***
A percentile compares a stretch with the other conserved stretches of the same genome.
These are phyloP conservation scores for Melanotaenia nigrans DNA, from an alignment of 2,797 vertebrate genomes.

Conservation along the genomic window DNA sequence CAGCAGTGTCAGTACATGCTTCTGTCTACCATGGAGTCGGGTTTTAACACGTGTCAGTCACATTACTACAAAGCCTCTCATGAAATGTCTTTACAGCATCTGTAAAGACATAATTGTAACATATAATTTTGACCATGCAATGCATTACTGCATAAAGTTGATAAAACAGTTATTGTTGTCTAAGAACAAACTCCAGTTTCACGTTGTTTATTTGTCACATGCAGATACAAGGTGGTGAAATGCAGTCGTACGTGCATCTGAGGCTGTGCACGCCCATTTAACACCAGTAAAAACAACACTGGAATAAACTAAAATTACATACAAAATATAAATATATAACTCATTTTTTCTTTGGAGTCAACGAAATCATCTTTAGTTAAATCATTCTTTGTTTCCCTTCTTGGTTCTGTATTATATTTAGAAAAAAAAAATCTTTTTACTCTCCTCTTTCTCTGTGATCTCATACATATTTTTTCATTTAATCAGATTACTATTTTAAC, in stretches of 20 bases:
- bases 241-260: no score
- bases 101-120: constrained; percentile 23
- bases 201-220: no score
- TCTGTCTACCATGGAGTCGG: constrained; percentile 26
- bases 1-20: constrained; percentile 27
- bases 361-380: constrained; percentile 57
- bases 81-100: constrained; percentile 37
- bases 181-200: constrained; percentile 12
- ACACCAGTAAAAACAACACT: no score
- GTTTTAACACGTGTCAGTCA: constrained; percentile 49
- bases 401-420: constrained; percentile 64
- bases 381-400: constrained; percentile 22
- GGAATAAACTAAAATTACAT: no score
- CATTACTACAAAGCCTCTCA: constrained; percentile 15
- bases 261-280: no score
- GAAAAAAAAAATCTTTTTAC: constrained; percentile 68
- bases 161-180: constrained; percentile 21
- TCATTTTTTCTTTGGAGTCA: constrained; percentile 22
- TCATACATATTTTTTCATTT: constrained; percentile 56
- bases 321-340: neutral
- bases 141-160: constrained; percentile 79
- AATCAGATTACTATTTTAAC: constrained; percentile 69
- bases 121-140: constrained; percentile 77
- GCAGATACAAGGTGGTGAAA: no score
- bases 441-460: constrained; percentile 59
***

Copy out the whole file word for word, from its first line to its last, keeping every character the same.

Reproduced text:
A percentile compares a stretch with the other conserved stretches of the same genome.
These are phyloP conservation scores for Melanotaenia nigrans DNA, from an alignment of 2,797 vertebrate genomes.

Conservation along the genomic window DNA sequence CAGCAGTGTCAGTACATGCTTCTGTCTACCATGGAGTCGGGTTTTAACACGTGTCAGTCACATTACTACAAAGCCTCTCATGAAATGTCTTTACAGCATCTGTAAAGACATAATTGTAACATATAATTTTGACCATGCAATGCATTACTGCATAAAGTTGATAAAACAGTTATTGTTGTCTAAGAACAAACTCCAGTTTCACGTTGTTTATTTGTCACATGCAGATACAAGGTGGTGAAATGCAGTCGTACGTGCATCTGAGGCTGTGCACGCCCATTTAACACCAGTAAAAACAACACTGGAATAAACTAAAATTACATACAAAATATAAATATATAACTCATTTTTTCTTTGGAGTCAACGAAATCATCTTTAGTTAAATCATTCTTTGTTTCCCTTCTTGGTTCTGTATTATATTTAGAAAAAAAAAATCTTTTTACTCTCCTCTTTCTCTGTGATCTCATACATATTTTTTCATTTAATCAGATTACTATTTTAAC, in stretches of 20 bases:
- bases 241-260: no score
- bases 101-120: constrained; percentile 23
- bases 201-220: no score
- TCTGTCTACCATGGAGTCGG: constrained; percentile 26
- bases 1-20: constrained; percentile 27
- bases 361-380: constrained; percentile 57
- bases 81-100: constrained; percentile 37
- bases 181-200: constrained; percentile 12
- ACACCAGTAAAAACAACACT: no score
- GTTTTAACACGTGTCAGTCA: constrained; percentile 49
- bases 401-420: constrained; percentile 64
- bases 381-400: constrained; percentile 22
- GGAATAAACTAAAATTACAT: no score
- CATTACTACAAAGCCTCTCA: constrained; percentile 15
- bases 261-280: no score
- GAAAAAAAAAATCTTTTTAC: constrained; percentile 68
- bases 161-180: constrained; percentile 21
- TCATTTTTTCTTTGGAGTCA: constrained; percentile 22
- TCATACATATTTTTTCATTT: constrained; percentile 56
- bases 321-340: neutral
- bases 141-160: constrained; percentile 79
- AATCAGATTACTATTTTAAC: constrained; percentile 69
- bases 121-140: constrained; percentile 77
- GCAGATACAAGGTGGTGAAA: no score
- bases 441-460: constrained; percentile 59